As you’ve probably guessed, not all jerkbaits are created equal. It isn’t that some are bad, necessarily, they just might not be the right lure for the conditions. Keep in mind that you don’t have to get married to the first lure you pick out. Start with an idea of the conditions you’ll be fishing in. Are you going to be in a canoe on a clear day or casting from shore under the clouds? Which fish are you after and will you be in salt or freshwater? Then, give yourself a few options. You never know what you’re going to encounter. If you write off one lure because it’s not performing, you can always go back to it later when conditions change.
Your basic jerkbait is also called a “stick” because it’s just a straight, simple, hard-bodied lure. They come in just about any color you can imagine with different degrees of reflection. Berkley’s Hit Stick and Strike King KVD Jerkbait are two examples. These jerkbaits come with a transparent lip that catches the water and pulls the lure deeper. Variations on the shape of the lip can give the lure different movements underwater.
A lot of manufacturers have put a twist on the standard jerkbait lure by adding segmented bodies, glow stick chambers, and rattles to the mix. The Rapala Jointed Deep Husky Jerkbait is a good example of the segmented body lure and so is the Bass Pro Shops XTS Jointed Minnow lure. The latter also has an internal rattle to grab the bass’s attention when it’s in the water. This luminous vibrating jerkbait has all the bells and whistles if you’re looking to get fancy.
All of the examples above come with either two or three attached treble hooks. As we mentioned earlier, these can be an issue when fishing in the weeds, reeds, or vegetation. Enter the soft jerkbait lure. These are a lot like the soft worms or shad you’d add to a jighead, but a little more detailed and flashy. Instead of sets of treble hooks, you’d use these lures with a single drop shot hook or a worm style hook. This gives it a smoother profile that won’t get snagged up in the rough spots.
For more on softbait hooks, check out this article from Salt Strong.
Where to Fish Jerkbaits
Another area where the versatility of jerkbaits shines through is location. Jerkbaits are good around structures, ledges and dropoffs, sandy and grassy flats, and in open water. Anywhere you see bass actively feeding is a great place to land a jerkbait. You’ll want to vary your cast with each setting. When you’ve got more structure, try casting different angles so that you’re playing around the edge of the shadows. In the flats, try and skim over the tops of vegetation. Around ledges and dropoffs, use a fan cast technique so you’re covering a range of different depths. As mentioned before, the softbait lures are great for dropshotting. I like to rig up with a VMC Spinshot Drop-shot hook and CatMaxx bait sinker.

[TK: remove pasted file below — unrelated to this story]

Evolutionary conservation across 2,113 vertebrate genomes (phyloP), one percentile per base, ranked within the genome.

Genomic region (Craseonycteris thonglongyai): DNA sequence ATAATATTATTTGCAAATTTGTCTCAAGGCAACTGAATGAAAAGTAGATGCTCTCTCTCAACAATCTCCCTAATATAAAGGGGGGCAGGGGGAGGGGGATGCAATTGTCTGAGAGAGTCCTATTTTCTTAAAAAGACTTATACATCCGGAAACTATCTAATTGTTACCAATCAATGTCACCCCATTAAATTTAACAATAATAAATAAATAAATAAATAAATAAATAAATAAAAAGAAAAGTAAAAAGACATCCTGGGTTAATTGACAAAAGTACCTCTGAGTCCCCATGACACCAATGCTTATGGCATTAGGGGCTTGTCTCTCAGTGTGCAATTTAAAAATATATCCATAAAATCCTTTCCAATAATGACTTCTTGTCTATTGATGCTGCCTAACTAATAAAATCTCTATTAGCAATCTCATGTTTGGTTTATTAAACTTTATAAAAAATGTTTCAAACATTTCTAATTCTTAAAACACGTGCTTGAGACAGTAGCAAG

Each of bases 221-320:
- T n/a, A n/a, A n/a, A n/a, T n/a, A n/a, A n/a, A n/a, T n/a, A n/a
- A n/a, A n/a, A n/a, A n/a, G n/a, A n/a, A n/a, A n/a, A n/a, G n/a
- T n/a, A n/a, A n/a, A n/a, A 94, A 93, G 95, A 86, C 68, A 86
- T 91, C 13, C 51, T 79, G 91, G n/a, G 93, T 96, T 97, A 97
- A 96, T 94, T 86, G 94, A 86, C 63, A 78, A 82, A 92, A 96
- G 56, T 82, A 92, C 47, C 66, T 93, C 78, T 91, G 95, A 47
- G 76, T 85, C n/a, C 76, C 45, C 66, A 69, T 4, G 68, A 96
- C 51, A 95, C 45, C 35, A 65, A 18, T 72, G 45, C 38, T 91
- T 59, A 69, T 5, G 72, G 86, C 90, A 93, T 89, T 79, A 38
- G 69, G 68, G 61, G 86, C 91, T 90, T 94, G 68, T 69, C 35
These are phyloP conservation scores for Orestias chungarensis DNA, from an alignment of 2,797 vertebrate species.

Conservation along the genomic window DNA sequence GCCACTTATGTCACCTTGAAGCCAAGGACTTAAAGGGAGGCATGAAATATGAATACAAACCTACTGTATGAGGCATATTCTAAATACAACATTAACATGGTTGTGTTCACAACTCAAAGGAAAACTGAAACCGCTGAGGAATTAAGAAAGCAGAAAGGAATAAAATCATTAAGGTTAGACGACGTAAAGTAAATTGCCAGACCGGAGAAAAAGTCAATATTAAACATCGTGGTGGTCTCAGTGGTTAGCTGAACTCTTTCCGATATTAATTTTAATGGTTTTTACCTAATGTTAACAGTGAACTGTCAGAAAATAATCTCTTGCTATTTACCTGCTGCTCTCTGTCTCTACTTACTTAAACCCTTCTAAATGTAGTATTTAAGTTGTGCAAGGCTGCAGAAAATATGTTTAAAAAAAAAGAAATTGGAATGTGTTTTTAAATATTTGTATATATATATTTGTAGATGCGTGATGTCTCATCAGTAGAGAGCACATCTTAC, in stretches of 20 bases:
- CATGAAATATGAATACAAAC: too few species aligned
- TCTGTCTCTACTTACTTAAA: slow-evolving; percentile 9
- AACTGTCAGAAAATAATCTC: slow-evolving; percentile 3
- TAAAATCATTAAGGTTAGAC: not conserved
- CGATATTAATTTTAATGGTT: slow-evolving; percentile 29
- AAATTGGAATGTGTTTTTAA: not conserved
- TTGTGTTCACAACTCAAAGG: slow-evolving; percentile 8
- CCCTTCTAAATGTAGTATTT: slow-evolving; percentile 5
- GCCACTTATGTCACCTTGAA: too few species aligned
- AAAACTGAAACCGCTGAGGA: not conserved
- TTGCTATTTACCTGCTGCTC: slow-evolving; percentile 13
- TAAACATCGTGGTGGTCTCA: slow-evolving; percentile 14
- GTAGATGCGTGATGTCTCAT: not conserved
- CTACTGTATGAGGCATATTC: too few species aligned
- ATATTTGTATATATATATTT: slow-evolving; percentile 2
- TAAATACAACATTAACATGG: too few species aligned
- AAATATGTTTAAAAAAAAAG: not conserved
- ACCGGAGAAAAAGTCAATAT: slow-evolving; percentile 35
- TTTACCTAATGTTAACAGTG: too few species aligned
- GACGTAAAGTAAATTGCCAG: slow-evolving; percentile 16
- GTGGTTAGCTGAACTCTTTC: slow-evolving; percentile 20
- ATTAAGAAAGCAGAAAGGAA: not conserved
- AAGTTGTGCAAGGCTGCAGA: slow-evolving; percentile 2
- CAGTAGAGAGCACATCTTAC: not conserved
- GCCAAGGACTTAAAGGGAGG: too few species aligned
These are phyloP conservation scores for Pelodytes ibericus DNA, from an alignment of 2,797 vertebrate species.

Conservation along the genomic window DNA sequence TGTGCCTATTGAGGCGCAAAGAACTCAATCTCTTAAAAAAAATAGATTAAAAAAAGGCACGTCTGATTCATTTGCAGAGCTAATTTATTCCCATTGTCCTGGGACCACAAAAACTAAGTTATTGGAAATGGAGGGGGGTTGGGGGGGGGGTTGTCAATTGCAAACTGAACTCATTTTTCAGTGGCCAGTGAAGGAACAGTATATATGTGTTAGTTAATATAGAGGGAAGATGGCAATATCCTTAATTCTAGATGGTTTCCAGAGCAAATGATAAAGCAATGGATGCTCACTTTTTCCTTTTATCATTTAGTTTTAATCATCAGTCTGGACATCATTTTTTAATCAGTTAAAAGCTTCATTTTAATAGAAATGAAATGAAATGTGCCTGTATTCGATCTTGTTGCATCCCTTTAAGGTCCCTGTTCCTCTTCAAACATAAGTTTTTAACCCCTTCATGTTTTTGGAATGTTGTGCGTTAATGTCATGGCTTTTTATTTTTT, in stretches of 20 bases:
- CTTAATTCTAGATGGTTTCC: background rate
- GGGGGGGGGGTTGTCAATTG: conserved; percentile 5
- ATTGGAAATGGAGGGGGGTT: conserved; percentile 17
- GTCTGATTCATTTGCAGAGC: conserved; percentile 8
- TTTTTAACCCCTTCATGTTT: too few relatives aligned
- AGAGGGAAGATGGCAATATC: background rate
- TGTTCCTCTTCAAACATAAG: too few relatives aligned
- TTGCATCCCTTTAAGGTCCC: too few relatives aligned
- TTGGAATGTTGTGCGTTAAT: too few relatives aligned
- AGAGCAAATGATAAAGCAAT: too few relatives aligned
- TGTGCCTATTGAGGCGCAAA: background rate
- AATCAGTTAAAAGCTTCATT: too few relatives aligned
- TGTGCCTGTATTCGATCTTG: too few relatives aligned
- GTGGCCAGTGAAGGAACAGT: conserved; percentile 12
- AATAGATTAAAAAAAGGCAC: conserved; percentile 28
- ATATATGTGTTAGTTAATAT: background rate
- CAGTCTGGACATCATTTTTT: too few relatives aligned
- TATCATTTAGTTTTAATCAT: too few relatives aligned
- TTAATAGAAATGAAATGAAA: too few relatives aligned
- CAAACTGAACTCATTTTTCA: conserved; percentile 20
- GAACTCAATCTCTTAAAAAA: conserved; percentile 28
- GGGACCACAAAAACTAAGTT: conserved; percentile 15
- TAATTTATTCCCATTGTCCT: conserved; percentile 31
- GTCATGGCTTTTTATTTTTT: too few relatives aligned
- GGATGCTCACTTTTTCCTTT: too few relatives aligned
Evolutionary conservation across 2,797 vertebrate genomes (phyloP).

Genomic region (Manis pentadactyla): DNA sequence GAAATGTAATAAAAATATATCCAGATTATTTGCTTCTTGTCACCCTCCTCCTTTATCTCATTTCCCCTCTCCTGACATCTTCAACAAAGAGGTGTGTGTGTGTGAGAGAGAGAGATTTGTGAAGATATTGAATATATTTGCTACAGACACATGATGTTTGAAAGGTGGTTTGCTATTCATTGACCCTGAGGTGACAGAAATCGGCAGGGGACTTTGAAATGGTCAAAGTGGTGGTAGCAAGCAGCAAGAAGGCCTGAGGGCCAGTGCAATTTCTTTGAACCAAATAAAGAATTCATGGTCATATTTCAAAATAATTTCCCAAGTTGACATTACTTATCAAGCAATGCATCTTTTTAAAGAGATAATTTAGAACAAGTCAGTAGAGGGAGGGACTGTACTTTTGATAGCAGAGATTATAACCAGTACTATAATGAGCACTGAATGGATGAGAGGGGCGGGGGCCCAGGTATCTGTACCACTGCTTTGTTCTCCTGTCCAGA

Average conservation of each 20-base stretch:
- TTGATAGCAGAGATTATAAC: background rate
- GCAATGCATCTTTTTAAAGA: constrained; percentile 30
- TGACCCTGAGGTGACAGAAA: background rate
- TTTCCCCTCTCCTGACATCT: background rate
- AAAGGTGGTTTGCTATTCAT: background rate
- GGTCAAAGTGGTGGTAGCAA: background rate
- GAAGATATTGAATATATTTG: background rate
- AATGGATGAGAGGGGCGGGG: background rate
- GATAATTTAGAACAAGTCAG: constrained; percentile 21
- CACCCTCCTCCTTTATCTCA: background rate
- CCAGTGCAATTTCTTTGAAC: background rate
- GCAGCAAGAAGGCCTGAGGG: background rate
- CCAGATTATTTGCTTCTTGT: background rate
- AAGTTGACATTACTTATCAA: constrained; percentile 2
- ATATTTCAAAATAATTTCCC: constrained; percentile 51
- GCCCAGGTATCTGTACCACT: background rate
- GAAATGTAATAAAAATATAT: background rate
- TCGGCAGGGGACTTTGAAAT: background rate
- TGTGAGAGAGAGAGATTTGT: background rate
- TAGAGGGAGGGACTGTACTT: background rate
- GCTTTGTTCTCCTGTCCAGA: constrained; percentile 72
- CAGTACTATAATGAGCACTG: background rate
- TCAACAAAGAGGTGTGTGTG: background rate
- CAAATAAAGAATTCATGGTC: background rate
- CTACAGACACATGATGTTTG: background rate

How to Retrieve a Jerkbait
When it comes to the retrieve, the go-to method for most anglers is the “twitch, twitch, pause” cadence. It’s a good place to start. Once the bait hits the water, start with a short-medium retrieve to get the lure down to the depth you want it. Then, start to vary your motion. You can lengthen the pause if the weather is colder and the fish are sluggish. Keep just a little slack in your line. Most of the motion should be in the tip of your rod. Point it at the bait, pop it back up, and then drop it toward the bait again. You don’t want to pull it to the boat. What you’re aiming for is erratic motion. You’re trying to mimic an injured animal, which won’t have regular movements. The pause is where the fish are going to strike, so be ready to feel that hit after a few jerks.
Some anglers will twitch their rod up and some will twitch to the side. Both options will work, but using a combination will keep you from getting muscle fatigue as quickly. Above all, let the fish tell you what they need. If one twitch and a long pause is bringing in the bass, keep with that rhythm. Switch it up and notice the response you get. Once you find something that they’re striking, try to keep it up. What works today might not get their attention tomorrow, so don’t get stuck in a rut with your retrieve.
For some more jerkbait retrieve tips, check out this video from Fatherree Fishing:
We’ve reached the end of today’s lesson on jerkbait fishing. Remember the old saying, “variety is the spice of life” and don’t get stuck in a rut with your lure or your technique. Be prepared to switch it up and carry a few of these deadly lures in your arsenal. Go out, be safe, and above all, have fun!
Be sure to also check out How to Fish a Swimbait